A decade after leaving a business development job at a defense contractor to join Intelsat General Corp., Skot Butler was promoted in March to president of IGC. A wholly owned subsidiary of satellite-fleet operator Intelsat, IGC provides satellite-communications solutions to military, commercial and government customers.
Butler replaced the plain-spoken Kay Sears, who finished her 10-year tenure at the tail end of a decline in U.S. government bandwidth spending that tracks the military’s shrinking footprint in Iraq and Afghanistan.
Butler now gets a chance to come in at a trough and build, rather than manage a decline, as Sears had to do.
He’s also taking over just as Intelsat’s Epic-generation of Ku-band high-throughput satellites begin to enter service. Intelsat 29e launched in late January and entered service over North and South America at the end of March. Intelsat 33e launched in August, but is not expected to enter service over Africa and Asia until early 2017 due to a thruster malfunction that will delay its arrival on station.
Butler spoke with SpaceNews editor-in-chief Brian Berger a week before heading to London for the Global Milsatcom conference.
A satellite’s projected capabilities and demonstrated capabilities aren’t always the same. Have there been any surprises in what the EpicNG satellite can deliver?
Generally, Intelsat 29e has over-performed based on projections. We are very pleased. Nothing about the technology is disappointing or problematic.
What has your testing to date entailed?
Intelsat General has tested more than 10 small, tactical terminals, ranging in size from 45 centimeters to 1.3 meters on IS-29e, and achieved efficiencies up to 2.8 bps/Hz. This is an improvement of two- to three-times over what we have seen on typical wide-beam satellites. Next-generation ground modems being rolled out in 2017 are expected to achieve efficiencies up to 3.5 bps/Hz on EpicNG-class satellites.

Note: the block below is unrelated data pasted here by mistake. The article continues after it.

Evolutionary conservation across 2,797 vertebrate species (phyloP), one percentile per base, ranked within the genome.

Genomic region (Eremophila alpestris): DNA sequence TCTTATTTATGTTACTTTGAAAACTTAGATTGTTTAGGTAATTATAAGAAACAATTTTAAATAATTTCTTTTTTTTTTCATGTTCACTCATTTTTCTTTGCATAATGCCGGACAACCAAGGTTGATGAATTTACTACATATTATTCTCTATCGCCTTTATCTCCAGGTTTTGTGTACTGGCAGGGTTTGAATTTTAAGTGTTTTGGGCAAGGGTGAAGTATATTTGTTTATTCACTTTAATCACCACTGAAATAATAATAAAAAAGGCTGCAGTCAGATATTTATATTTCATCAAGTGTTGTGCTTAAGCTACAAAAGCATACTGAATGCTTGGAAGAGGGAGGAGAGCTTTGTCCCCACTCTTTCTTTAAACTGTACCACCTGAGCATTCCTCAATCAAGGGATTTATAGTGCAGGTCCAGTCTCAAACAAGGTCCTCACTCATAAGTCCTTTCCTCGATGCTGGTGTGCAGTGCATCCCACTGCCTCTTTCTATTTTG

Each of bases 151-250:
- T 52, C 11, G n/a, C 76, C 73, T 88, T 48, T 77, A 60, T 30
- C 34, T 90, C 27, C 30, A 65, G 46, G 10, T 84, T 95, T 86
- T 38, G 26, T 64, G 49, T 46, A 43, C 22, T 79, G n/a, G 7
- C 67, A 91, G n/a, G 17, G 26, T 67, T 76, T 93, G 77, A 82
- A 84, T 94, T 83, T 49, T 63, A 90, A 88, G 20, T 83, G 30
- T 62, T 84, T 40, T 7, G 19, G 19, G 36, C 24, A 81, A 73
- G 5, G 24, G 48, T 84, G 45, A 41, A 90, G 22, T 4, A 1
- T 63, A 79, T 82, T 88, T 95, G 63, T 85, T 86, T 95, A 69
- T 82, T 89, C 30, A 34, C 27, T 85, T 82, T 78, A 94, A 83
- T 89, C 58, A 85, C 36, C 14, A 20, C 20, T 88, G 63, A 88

We have also tested a 15-centimeter terminal on a Class 3 unmanned aerial vehicle -— think remotely piloted aircraft small enough to fit it a shipping container — and achieved 3.9 Mbps, a more than threefold increase. Finally, we’ve successfully tested the Protected Tactical Waveform (PTW) on IS-29e. The next challenge is defining the cost and concept of operations for commercial service. The Global Hawk satcom package was coupled with a PTW modem and operated in real time across multiple transponders on Intelsat H-1 satellite. This test validated that PTW — on existing, wideband Ku-band satellites — can provide up to 500 MHz of jamming protection. That’s a significant improvement over the standard 36 or 72 MHz provided in the single transponder mode of operation.
We also have both transition and new services coming online with Intelsat 33e once it is ready for service in the first quarter of 2017. These are both fixed-ground and mobility applications.
Are there any milestones coming up that will show us the extent of the Defense Department’s appetite for EpicNG bandwidth?
We do not publicize projections based on market segments we serve. We do have some customers who have told us that they are ready to use this as soon as it comes on-station. Some of this will be new service, and some will be existing service transitioning off of wideband and onto the Epic platform. Based on a lot of government requirements, existing ones must wait for re-competed government contracts or contract options. Because of this, we are focused on new service.